COBE Satellite Marks 20th Anniversary

November 17, 2009 by Francis Reddy,
COBE Satellite Marks 20th Anniversary

(PhysOrg.com) -- NASA's Cosmic Background Explorer (COBE) satellite rocketed into Earth orbit on Nov. 18, 1989, and quickly revolutionized our understanding of the early cosmos. Developed and built at Goddard Space Flight Center in Greenbelt, Md., COBE precisely measured and mapped the oldest light in the universe -- the cosmic microwave background.

COBE showed that the radiation's spectrum agrees exactly with predictions based on the Big Bang theory. And COBE's map of slight hot and cold spots within this background let scientists glimpse the roots of cosmic structure we see around us today. In essence, COBE produced the first "baby picture" of the universe.

For these results, COBE scientists John Mather, at Goddard, and George Smoot, at the University of California, Berkeley, shared the 2006 Nobel Prize in physics. The mission ushered cosmologists into a new era of precision measurements, paving the way for deeper exploration of the microwave background by NASA's ongoing WMAP mission and the European Space Agency's new Planck satellite.

Image Credit: NASA

The cosmic microwave background radiation is a remnant of the . These minute temperature variations (depicted here as varying shades of blue and purple) are linked to slight density variations in the early universe. These variations are believed to have given rise to the structures that populate the universe today: clusters of , as well as vast, empty regions. This image, representing data collected between 1990 and 1992, received much publicity at the time. It was later superseded by a more accurate four-year COBE map.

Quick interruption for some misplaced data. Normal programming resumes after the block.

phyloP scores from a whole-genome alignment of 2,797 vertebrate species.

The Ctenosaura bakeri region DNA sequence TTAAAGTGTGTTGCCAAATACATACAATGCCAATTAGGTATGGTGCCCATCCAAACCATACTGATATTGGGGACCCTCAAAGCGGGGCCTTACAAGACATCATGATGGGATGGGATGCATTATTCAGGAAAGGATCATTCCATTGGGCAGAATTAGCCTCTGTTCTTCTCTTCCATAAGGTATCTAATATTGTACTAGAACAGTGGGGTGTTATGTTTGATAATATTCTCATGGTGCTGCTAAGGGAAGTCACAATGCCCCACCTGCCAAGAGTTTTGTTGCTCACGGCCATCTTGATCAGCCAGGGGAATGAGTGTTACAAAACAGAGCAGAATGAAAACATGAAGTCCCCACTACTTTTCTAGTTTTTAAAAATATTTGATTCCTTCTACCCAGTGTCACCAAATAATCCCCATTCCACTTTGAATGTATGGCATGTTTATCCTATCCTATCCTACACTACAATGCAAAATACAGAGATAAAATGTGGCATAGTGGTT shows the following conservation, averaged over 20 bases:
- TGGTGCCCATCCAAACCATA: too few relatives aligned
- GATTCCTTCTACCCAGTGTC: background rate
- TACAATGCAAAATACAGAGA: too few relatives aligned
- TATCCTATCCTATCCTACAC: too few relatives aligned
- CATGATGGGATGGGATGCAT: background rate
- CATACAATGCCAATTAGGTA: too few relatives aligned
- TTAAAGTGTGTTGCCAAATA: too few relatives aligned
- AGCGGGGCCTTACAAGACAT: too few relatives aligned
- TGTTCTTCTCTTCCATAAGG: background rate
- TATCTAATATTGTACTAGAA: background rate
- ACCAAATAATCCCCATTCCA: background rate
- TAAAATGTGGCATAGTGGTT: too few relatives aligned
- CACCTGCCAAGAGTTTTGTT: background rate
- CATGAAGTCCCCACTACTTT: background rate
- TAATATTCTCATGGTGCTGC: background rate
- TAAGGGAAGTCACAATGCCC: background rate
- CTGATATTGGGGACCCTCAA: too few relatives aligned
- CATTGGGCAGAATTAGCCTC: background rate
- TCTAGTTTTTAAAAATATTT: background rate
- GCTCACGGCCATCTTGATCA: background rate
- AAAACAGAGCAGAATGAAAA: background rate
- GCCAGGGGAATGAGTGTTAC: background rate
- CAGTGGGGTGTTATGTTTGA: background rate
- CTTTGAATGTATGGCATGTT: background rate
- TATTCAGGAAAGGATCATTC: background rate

Provided by JPL/NASA (news : web)

Explore further: ESA's Planck satellite builds on Nobel-prize-winning science

Related Stories

Introducing the 'coolest' spacecraft in the universe

February 9, 2007

The European Space Agency's Planck mission, which will study the conditions present in our Universe shortly after the Big Bang, is reaching an important milestone with the integration of instruments into the satellite at ...

Could the Universe be tied up with cosmic string?

January 18, 2008

A team of physicists and astronomers at the University of Sussex and Imperial College London have uncovered hints that there may be cosmic strings - lines of pure mass-energy - stretching across the entire Universe.

NASA approves construction of satellite to scan galaxies

October 19, 2006

After eight years of study, NASA has approved the construction of an unmanned satellite that will scan the entire sky in infrared light to reveal nearby cool stars, planetary "construction zones" and the brightest galaxies ...

Big Bang's Afterglow Fails an Intergalactic Shadow Test

September 1, 2006

The apparent absence of shadows where shadows were expected to be is raising new questions about the faint glow of microwave radiation once hailed as proof that the universe was created by a "Big Bang."

Recommended for you

Three 'super-Earths' orbiting a cool dwarf star discovered

January 23, 2018

Using NASA's prolonged Kepler mission, known as K2, astronomers have found three new "super-Earth" exoplanets. The newly detected alien worlds orbit the cool dwarf star designated LP415-17. The finding is reported January ...

Scientist proposes new definition of a planet

January 23, 2018

Pluto hogs the spotlight in the continuing scientific debate over what is and what is not a planet, but a less conspicuous argument rages on about the planetary status of massive objects outside our solar system. The dispute ...

Dust storms linked to gas escape from Martian atmosphere

January 23, 2018

Some Mars experts are eager and optimistic for a dust storm this year to grow so grand it darkens skies around the entire Red Planet. This type of phenomenon in the environment of modern Mars could be examined as never before ...

0 comments

Please sign in to add a comment. Registration is free, and takes less than a minute. Read more

Click here to reset your password.
Sign in to get notified via email when new comments are made.